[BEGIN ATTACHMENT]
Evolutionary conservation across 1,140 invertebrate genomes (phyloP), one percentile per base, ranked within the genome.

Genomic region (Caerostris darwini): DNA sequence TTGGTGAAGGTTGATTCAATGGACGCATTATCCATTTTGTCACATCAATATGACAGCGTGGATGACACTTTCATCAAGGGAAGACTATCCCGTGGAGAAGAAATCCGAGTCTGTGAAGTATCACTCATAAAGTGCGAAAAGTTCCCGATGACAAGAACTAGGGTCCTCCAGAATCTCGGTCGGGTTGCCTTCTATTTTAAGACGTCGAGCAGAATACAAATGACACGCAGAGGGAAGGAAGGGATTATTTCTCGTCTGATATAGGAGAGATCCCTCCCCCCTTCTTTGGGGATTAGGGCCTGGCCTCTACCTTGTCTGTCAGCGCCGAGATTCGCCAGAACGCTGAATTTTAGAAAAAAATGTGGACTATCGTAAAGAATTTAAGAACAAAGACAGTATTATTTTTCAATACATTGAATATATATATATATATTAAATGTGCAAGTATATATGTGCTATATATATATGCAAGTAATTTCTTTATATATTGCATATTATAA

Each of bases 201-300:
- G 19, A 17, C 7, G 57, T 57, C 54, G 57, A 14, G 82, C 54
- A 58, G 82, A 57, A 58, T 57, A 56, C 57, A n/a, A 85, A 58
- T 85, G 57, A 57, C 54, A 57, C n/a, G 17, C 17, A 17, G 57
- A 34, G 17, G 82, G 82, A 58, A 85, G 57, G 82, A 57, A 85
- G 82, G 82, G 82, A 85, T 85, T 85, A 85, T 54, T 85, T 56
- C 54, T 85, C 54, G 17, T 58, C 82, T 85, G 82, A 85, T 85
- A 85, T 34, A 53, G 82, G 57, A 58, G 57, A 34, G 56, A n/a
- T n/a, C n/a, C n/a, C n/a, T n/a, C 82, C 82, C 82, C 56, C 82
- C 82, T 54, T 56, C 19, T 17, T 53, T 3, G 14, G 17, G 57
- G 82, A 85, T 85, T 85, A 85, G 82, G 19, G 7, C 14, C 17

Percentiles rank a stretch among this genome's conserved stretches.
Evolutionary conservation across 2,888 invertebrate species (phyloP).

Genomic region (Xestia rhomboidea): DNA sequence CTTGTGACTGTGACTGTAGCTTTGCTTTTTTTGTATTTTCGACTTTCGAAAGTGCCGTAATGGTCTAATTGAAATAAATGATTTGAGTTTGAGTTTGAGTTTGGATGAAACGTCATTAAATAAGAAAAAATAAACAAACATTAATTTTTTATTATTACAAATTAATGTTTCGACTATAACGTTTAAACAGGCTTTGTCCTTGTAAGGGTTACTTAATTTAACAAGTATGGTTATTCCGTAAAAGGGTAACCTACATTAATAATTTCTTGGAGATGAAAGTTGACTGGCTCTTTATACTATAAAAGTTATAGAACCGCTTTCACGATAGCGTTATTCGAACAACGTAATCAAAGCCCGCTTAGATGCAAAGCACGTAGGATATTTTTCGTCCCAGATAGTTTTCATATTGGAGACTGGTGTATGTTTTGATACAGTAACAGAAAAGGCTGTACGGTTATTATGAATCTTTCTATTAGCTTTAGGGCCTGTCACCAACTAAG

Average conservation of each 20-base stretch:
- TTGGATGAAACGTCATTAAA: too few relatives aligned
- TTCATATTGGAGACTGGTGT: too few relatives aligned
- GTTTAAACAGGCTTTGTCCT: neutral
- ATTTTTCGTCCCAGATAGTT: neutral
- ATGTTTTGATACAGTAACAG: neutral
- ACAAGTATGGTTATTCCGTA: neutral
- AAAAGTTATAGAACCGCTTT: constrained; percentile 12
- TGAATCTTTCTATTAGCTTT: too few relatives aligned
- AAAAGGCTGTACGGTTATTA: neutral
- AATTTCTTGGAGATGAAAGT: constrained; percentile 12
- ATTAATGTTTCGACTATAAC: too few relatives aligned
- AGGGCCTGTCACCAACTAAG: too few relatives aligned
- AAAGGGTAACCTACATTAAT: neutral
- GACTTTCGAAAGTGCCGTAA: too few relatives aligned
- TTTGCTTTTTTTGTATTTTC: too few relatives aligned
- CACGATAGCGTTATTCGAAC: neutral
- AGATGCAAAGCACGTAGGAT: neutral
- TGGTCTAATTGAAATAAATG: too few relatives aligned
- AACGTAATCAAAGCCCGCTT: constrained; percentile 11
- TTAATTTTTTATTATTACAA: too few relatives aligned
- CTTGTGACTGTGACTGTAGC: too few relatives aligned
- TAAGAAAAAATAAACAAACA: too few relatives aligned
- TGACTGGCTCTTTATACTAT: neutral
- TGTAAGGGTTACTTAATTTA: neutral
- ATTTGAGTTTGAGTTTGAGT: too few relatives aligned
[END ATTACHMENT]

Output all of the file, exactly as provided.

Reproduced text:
Evolutionary conservation across 1,140 invertebrate genomes (phyloP), one percentile per base, ranked within the genome.

Genomic region (Caerostris darwini): DNA sequence TTGGTGAAGGTTGATTCAATGGACGCATTATCCATTTTGTCACATCAATATGACAGCGTGGATGACACTTTCATCAAGGGAAGACTATCCCGTGGAGAAGAAATCCGAGTCTGTGAAGTATCACTCATAAAGTGCGAAAAGTTCCCGATGACAAGAACTAGGGTCCTCCAGAATCTCGGTCGGGTTGCCTTCTATTTTAAGACGTCGAGCAGAATACAAATGACACGCAGAGGGAAGGAAGGGATTATTTCTCGTCTGATATAGGAGAGATCCCTCCCCCCTTCTTTGGGGATTAGGGCCTGGCCTCTACCTTGTCTGTCAGCGCCGAGATTCGCCAGAACGCTGAATTTTAGAAAAAAATGTGGACTATCGTAAAGAATTTAAGAACAAAGACAGTATTATTTTTCAATACATTGAATATATATATATATATTAAATGTGCAAGTATATATGTGCTATATATATATGCAAGTAATTTCTTTATATATTGCATATTATAA

Each of bases 201-300:
- G 19, A 17, C 7, G 57, T 57, C 54, G 57, A 14, G 82, C 54
- A 58, G 82, A 57, A 58, T 57, A 56, C 57, A n/a, A 85, A 58
- T 85, G 57, A 57, C 54, A 57, C n/a, G 17, C 17, A 17, G 57
- A 34, G 17, G 82, G 82, A 58, A 85, G 57, G 82, A 57, A 85
- G 82, G 82, G 82, A 85, T 85, T 85, A 85, T 54, T 85, T 56
- C 54, T 85, C 54, G 17, T 58, C 82, T 85, G 82, A 85, T 85
- A 85, T 34, A 53, G 82, G 57, A 58, G 57, A 34, G 56, A n/a
- T n/a, C n/a, C n/a, C n/a, T n/a, C 82, C 82, C 82, C 56, C 82
- C 82, T 54, T 56, C 19, T 17, T 53, T 3, G 14, G 17, G 57
- G 82, A 85, T 85, T 85, A 85, G 82, G 19, G 7, C 14, C 17

Percentiles rank a stretch among this genome's conserved stretches.
Evolutionary conservation across 2,888 invertebrate species (phyloP).

Genomic region (Xestia rhomboidea): DNA sequence CTTGTGACTGTGACTGTAGCTTTGCTTTTTTTGTATTTTCGACTTTCGAAAGTGCCGTAATGGTCTAATTGAAATAAATGATTTGAGTTTGAGTTTGAGTTTGGATGAAACGTCATTAAATAAGAAAAAATAAACAAACATTAATTTTTTATTATTACAAATTAATGTTTCGACTATAACGTTTAAACAGGCTTTGTCCTTGTAAGGGTTACTTAATTTAACAAGTATGGTTATTCCGTAAAAGGGTAACCTACATTAATAATTTCTTGGAGATGAAAGTTGACTGGCTCTTTATACTATAAAAGTTATAGAACCGCTTTCACGATAGCGTTATTCGAACAACGTAATCAAAGCCCGCTTAGATGCAAAGCACGTAGGATATTTTTCGTCCCAGATAGTTTTCATATTGGAGACTGGTGTATGTTTTGATACAGTAACAGAAAAGGCTGTACGGTTATTATGAATCTTTCTATTAGCTTTAGGGCCTGTCACCAACTAAG

Average conservation of each 20-base stretch:
- TTGGATGAAACGTCATTAAA: too few relatives aligned
- TTCATATTGGAGACTGGTGT: too few relatives aligned
- GTTTAAACAGGCTTTGTCCT: neutral
- ATTTTTCGTCCCAGATAGTT: neutral
- ATGTTTTGATACAGTAACAG: neutral
- ACAAGTATGGTTATTCCGTA: neutral
- AAAAGTTATAGAACCGCTTT: constrained; percentile 12
- TGAATCTTTCTATTAGCTTT: too few relatives aligned
- AAAAGGCTGTACGGTTATTA: neutral
- AATTTCTTGGAGATGAAAGT: constrained; percentile 12
- ATTAATGTTTCGACTATAAC: too few relatives aligned
- AGGGCCTGTCACCAACTAAG: too few relatives aligned
- AAAGGGTAACCTACATTAAT: neutral
- GACTTTCGAAAGTGCCGTAA: too few relatives aligned
- TTTGCTTTTTTTGTATTTTC: too few relatives aligned
- CACGATAGCGTTATTCGAAC: neutral
- AGATGCAAAGCACGTAGGAT: neutral
- TGGTCTAATTGAAATAAATG: too few relatives aligned
- AACGTAATCAAAGCCCGCTT: constrained; percentile 11
- TTAATTTTTTATTATTACAA: too few relatives aligned
- CTTGTGACTGTGACTGTAGC: too few relatives aligned
- TAAGAAAAAATAAACAAACA: too few relatives aligned
- TGACTGGCTCTTTATACTAT: neutral
- TGTAAGGGTTACTTAATTTA: neutral
- ATTTGAGTTTGAGTTTGAGT: too few relatives aligned